Top tips for driving in snow

Following the chaotic scenes in the French Alps on 27 Dec 2014, we thought we would offer a few tips just in case you ever found yourself facing similar conditions.

Make sure your vehicle is fitted with winter tyres

We wrote an article about winter tyres last year. When I was a transfer driver in the Alps, I got the feeling that many of my customers thought that winter tyres were just a marketing ploy and would not make much difference. This is not the case. Good winter tyres are amazing and they are essential if you want to have any hope of driving on a snow covered road. Not only that, but they are hugely beneficial even when the road is simply very cold or a little bit icy. If you are thinking of renting a car, then make sure it is fitted with snow tyres (many are not). If you are driving to the Alps from somewhere warmer, then this may not be a feasible option for you but read on for some more tips.

If you are already worried about not having winter tyres, then book a transfer as all of the vehicles operated by companies operating in the mountains will be fitted with snow tyres.

Carry snow chains – and use them if needed

You absolutely must have snow chains in your vehicle when driving in the Alps. Again, if you are hiring a car look in to this as they will not come as standard.

Make sure that the first time you attempt to put snow chains on is NOT the first time you need them. I have seen a thousand people standing at the side of the road looking at snow chains like you would look at a 10,000 piece jigsaw. Practice putting them on somewhere nice and dry and bright.

If it starts snowing heavily and the road is becoming covered in snow, then look for a place where you can pull over and put your chains on. Do not keep going until you can’t go any further because your wheels are spinning, because then you will get in everyone’s way and cause chaos. This was the main cause of the issues in France that made headlines – cars got themselves stuck in the snow and prevented the snowploughs from clearing the roads.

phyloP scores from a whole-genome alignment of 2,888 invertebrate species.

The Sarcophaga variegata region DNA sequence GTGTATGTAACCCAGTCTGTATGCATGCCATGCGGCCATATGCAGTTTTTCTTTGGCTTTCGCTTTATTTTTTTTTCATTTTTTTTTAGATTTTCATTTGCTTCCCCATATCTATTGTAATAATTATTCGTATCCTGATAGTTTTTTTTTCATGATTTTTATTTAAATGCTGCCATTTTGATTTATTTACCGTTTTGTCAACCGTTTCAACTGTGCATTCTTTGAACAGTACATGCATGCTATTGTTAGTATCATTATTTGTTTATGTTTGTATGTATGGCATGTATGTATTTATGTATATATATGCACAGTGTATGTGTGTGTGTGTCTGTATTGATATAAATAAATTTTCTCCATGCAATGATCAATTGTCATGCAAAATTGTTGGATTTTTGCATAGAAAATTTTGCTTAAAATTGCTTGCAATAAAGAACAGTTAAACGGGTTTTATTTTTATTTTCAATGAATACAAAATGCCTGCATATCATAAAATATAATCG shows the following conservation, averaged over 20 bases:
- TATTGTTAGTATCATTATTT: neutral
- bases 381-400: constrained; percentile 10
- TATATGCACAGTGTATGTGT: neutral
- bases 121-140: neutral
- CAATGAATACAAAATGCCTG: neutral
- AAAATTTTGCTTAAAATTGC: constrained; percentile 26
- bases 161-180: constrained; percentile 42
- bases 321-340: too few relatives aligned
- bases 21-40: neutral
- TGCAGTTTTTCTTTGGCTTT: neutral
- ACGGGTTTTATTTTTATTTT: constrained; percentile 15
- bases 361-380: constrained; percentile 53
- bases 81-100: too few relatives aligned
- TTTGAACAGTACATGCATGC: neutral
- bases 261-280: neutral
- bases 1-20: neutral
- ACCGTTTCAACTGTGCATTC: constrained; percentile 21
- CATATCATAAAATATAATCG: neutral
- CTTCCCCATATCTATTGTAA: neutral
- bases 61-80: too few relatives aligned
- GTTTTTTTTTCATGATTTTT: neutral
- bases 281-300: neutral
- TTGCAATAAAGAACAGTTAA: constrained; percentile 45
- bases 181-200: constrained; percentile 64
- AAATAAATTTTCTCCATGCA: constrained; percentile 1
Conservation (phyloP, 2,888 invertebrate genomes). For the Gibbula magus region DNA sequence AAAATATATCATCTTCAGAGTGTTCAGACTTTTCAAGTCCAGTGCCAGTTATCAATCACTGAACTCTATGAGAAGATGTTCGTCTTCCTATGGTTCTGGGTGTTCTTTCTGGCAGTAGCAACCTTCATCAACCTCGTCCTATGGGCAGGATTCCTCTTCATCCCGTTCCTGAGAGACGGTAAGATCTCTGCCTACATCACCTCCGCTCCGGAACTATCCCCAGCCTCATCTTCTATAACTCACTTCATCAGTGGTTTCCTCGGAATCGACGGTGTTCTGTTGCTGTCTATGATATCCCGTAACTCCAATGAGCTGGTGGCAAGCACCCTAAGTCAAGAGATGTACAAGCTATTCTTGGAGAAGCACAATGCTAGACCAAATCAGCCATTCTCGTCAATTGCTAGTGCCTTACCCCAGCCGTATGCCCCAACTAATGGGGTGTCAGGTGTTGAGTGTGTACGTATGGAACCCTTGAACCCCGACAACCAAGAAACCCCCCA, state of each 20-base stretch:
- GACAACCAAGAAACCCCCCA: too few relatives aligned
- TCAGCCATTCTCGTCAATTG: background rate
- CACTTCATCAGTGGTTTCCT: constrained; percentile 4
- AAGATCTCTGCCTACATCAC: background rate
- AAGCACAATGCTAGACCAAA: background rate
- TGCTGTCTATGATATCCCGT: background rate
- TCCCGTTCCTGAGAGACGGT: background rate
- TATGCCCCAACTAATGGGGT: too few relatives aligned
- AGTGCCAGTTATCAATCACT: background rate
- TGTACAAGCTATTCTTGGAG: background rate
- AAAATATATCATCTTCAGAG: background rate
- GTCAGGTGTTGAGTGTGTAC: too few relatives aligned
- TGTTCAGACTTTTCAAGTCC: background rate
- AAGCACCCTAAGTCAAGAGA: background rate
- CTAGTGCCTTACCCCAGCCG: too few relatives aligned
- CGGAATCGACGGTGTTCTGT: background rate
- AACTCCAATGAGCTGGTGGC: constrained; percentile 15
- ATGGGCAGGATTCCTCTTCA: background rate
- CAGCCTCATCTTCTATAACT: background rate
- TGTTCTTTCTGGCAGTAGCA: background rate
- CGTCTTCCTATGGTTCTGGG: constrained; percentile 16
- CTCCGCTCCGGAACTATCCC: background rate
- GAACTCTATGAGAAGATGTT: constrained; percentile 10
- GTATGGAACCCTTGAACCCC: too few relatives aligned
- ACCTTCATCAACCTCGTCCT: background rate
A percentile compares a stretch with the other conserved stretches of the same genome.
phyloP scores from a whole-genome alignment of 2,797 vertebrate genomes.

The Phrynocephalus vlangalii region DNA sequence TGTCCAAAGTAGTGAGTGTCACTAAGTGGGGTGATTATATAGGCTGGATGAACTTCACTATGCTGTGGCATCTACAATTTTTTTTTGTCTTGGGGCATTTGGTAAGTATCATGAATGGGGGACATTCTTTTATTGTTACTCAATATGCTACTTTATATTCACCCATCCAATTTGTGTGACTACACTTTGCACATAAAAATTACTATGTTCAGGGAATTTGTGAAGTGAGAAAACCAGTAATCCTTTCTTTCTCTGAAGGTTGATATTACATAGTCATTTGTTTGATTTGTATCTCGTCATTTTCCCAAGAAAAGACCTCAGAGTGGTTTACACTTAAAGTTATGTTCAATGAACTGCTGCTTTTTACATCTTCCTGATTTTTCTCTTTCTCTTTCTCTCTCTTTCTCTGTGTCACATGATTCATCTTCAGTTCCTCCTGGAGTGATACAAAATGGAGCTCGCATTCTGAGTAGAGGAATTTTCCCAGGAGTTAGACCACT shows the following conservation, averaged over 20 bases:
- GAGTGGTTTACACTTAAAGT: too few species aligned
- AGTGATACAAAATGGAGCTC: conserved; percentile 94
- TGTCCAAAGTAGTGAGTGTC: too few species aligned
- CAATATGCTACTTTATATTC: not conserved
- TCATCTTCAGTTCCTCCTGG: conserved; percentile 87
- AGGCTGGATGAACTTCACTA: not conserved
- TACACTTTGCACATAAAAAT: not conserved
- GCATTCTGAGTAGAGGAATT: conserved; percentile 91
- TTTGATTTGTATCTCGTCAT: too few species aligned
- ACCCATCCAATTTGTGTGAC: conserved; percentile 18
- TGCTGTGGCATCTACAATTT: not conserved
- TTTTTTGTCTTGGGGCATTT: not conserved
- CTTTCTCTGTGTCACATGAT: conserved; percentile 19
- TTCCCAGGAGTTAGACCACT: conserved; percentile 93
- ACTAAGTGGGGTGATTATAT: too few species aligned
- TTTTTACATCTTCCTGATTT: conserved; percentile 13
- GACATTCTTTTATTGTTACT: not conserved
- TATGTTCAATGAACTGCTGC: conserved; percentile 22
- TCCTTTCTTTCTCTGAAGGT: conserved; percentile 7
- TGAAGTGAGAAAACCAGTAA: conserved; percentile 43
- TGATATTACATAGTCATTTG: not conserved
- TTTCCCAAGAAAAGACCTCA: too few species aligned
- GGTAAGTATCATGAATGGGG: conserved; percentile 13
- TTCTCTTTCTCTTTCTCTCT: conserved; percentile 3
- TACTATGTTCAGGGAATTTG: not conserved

Conversely, don’t put your chains on if there is no snow on the road – this will really damage the road surface.

Do you know who is guaranteed to be carrying chains and able to fit them in just a few minutes? Professional transfer drivers.

Use a low gear when driving downhill, high gear when driving uphill

If you are driving downhill in snow, the aim of the game is to use your breaks as little as possible. By putting your vehicle in a low gear, the engine will control the speed which reduces the risk of you locking the wheels up when breaking.

If you are driving uphill in snow, then get up the gears as soon as possible. This will reduce the torque and will mean there is less chance of you spinning your wheels. Also when driving uphill in snow, try to maintain momentum. This does not mean “drive fast”, it just means try to avoid coming to a complete stop, as it is really difficult to get a vehicle moving again on an uphill slope covered in snow (unless the vehicle is really well equipped).

Check the weather forecast

It really helps if you know what to expect. If you have got to be somewhere at a certain time, such as a ferry terminal or airport, and the forecast is for heavy snow, then leave yourself plenty of time. By this, I don’t mean an extra half-hour – you should be leaving hours ahead of schedule.

Clear snow off your vehicle before setting off

I have seen a few people who think it is a novelty to drive off with half a metre of snow on the roof of their car after it was parked outside all week in a ski resort. However, this can be really dangerous as if you have to break, this snow could cascade all over your windscreen – and driving in the mountains is hard enough when you can see where you’re going. If the snow doesn’t fall on your windscreen, then it will probably come off sideways when you are going round a corner and could hit another vehicle. Just take a few minutes and get it off your roof and bonnet one way or another. You should also make sure that all of the windows are clear of snow and ice, and also clean snow and ice off your lights.

Put anti-freeze / de-icer in your windscreen wash or use a special formula

There are lots of things involved in maintaining a vehicle in the Alps, but this is perhaps one of the most important things to remember.